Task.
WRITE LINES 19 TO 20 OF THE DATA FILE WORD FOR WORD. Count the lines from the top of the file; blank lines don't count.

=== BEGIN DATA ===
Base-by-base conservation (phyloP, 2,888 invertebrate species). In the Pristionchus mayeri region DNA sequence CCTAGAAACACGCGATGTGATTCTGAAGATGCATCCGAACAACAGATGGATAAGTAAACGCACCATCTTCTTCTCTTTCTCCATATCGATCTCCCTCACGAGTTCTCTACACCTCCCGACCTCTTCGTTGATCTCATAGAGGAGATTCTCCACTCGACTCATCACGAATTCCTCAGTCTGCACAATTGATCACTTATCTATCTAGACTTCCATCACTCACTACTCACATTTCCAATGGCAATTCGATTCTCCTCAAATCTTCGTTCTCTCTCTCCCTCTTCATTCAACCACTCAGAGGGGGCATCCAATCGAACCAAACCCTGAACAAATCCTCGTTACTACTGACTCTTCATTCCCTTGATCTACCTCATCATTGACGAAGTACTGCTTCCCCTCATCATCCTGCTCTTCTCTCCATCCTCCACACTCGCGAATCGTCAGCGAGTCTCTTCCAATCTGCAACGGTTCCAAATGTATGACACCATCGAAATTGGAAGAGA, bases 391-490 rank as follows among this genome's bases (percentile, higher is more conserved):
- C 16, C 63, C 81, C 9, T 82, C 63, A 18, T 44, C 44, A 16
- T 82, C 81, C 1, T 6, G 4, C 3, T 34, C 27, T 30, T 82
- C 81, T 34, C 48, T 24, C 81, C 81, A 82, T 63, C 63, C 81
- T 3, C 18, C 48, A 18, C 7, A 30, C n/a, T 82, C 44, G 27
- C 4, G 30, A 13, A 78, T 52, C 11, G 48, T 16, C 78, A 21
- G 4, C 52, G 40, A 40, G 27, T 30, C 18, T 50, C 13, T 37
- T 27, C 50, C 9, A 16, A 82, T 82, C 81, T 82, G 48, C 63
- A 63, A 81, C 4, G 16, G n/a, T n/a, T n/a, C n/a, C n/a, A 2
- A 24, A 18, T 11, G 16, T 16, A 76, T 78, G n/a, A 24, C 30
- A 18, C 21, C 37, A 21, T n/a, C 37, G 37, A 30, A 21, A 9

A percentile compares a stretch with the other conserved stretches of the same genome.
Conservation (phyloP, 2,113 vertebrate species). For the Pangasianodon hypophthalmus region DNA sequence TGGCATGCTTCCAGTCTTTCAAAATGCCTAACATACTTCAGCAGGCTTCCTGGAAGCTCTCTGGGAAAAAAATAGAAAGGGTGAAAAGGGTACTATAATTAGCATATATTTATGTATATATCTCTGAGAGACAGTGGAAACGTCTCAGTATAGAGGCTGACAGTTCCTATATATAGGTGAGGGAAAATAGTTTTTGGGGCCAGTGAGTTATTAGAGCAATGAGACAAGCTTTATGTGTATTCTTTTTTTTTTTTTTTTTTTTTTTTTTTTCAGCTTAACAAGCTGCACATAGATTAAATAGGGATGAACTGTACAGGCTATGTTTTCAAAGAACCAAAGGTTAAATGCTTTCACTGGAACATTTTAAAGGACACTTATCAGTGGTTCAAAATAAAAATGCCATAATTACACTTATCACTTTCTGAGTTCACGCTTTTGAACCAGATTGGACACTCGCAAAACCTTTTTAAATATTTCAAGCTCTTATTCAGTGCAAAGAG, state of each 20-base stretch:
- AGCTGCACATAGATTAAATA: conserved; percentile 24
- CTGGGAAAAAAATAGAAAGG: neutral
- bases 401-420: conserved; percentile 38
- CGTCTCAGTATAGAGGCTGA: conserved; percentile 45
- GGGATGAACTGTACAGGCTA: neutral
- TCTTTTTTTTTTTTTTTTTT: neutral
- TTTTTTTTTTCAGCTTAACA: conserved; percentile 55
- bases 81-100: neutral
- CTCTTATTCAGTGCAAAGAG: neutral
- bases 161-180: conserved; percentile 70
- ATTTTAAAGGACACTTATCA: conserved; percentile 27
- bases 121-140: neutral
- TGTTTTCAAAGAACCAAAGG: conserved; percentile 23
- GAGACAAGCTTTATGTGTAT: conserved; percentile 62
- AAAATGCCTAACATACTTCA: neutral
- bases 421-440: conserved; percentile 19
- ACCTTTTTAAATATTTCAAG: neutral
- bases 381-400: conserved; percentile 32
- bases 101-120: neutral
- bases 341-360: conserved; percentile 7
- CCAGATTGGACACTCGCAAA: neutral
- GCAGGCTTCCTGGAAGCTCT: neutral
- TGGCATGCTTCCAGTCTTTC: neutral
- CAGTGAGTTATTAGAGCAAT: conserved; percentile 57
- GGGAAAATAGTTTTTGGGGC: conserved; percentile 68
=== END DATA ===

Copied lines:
- TCTTTTTTTTTTTTTTTTTT: neutral
- TTTTTTTTTTCAGCTTAACA: conserved; percentile 55